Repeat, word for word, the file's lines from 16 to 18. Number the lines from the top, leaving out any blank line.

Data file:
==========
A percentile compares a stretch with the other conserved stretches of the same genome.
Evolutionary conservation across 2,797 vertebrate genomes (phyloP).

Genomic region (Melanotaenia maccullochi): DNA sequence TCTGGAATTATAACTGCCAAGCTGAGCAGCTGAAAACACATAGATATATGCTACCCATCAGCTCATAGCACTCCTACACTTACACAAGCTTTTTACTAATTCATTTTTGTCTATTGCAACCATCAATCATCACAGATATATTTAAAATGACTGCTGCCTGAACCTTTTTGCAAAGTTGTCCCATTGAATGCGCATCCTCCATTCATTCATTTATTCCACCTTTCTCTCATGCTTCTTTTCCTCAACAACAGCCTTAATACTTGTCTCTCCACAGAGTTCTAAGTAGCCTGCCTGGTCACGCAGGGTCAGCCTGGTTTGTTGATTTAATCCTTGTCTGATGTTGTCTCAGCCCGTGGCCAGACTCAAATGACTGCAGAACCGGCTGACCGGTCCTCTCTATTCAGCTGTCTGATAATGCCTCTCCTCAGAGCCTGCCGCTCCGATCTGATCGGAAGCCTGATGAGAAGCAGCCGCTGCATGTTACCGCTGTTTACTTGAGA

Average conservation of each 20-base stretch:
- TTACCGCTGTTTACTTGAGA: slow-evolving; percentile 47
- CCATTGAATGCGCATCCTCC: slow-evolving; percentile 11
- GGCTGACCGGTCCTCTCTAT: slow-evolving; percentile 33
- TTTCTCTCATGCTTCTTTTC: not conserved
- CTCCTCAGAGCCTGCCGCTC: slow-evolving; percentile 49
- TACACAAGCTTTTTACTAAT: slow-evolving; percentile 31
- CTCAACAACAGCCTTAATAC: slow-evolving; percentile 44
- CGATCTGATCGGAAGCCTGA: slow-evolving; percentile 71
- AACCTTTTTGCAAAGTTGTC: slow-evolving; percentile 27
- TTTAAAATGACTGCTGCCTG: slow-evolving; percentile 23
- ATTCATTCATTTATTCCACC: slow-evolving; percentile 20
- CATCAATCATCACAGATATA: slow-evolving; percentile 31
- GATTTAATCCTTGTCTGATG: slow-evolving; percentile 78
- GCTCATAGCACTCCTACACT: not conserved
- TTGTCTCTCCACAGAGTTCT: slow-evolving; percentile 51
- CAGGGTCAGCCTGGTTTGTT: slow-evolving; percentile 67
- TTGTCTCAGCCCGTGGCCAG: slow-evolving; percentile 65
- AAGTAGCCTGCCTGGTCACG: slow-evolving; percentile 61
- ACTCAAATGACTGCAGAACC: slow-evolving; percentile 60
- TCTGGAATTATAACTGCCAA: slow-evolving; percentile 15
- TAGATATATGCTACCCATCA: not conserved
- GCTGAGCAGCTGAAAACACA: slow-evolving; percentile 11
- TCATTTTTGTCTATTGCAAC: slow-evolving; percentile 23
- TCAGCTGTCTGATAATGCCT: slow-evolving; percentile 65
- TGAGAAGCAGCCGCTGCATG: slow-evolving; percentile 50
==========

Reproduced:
- CATCAATCATCACAGATATA: slow-evolving; percentile 31
- GATTTAATCCTTGTCTGATG: slow-evolving; percentile 78
- GCTCATAGCACTCCTACACT: not conserved